Many of the incidents will now be thought extravagant; yet they were once perhaps received with something more than indulgence. It was an age of miracles; and who can say that among the venerable legends in the library of the Escurial, or the more authentic records which fill the great chamber in the Archivo of Simancas, and which relate entirely to the deep tragedy of America, there are no volumes that mention the marvellous things here described? Indeed the story, as already told throughout Europe, admits of no heightening. Such was the religious enthusiasm of the early writers, that the Author had only to transfuse it into his verse; and he appears to have done little more; though some of the circumstances, which he alludes to as well-known, have long ceased to be so. By using the language of that day, he has called up Columbus ‘in his habit as he lived;’ and the authorities, such as exist, are carefully given by the translator.
[Footnote: The Original in the Castilian language, according to the Inscription that fellows, was found among other MSS. in an old religious house near Palos, situated on an island formed by the river Tinto, and dedicated to our Lady of Rabida. The Writer describes himself as having sailed with Columbus; but his style and manner are evidently of an after-time.]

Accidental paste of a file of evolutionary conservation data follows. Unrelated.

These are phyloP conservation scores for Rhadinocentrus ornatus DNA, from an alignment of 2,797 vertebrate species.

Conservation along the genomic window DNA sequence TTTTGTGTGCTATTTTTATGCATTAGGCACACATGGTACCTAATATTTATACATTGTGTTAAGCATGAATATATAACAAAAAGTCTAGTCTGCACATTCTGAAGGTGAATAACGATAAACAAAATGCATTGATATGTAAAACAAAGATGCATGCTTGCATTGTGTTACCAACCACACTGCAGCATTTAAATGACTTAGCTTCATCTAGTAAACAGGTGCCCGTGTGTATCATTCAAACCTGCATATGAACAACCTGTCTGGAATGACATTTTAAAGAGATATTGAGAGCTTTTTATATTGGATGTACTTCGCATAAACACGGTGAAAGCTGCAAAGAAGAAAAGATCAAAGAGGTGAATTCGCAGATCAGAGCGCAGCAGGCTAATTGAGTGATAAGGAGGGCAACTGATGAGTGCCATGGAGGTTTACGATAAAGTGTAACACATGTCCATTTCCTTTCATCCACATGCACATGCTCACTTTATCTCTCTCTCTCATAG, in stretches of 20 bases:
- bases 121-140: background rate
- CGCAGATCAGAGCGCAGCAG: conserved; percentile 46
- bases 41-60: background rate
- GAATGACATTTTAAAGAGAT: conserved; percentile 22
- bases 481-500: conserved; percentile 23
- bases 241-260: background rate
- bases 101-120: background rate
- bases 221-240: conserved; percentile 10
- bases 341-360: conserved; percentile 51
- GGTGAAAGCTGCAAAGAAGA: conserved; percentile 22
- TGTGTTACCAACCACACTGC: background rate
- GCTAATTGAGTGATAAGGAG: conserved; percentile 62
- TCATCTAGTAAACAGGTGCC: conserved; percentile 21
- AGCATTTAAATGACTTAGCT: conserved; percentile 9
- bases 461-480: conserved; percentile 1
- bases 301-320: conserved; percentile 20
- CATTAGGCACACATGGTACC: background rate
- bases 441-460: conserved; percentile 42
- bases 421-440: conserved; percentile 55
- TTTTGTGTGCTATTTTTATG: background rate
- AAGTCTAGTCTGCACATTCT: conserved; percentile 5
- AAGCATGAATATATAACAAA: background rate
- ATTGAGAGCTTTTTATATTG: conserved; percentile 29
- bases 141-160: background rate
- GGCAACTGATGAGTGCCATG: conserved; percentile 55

Unclasp me, Stranger; and unfold,
With trembling care, my leaves of gold
Rich in gothic portraiture—
If yet, alas, a leaf endure.
In RABIDA’S monastic fane
I cannot ask, and ask in vain.
The language of CASTILE I speak;
Mid many an Arab, many a Greek,
Old in the days of CHARLEMAIN;
When minstrel-music wander’ round,
And Science, waking, bless’ the sound.
No earthly thought has here a place;
The cowl let down on every face.
Yet here, in consecrated dust,
Here would I sleep, if sleep I must.
From GENOA when COLUMBUS came,
(At once her glory and her shame)
’Was here he caught the holy flame.
’Twas here the generous vow he made;
His banners on the altar laid.—
One hallow’d morn, methought,
I felt As if a soul within me dwelt!
But who arose and gave to me
The sacred trust I keep for thee,
And in his cell at even-tide
Knelt before the cross and died—
Inquire not now. His name no more
Glimmers on the chancel-floor,
Near the lights that ever shine
Before ST. MARY’S blessed shrine.
To me one little hour devote,
And lay thy staff and scrip beside thee;
Read in the temper that he wrote,
And may his gentle spirit guide thee!
My leaves forsake me, one by one;
The book-worm thro’ and thro’ has gone.
Oh haste—unclasp me, and unfold;
The tale within was never told!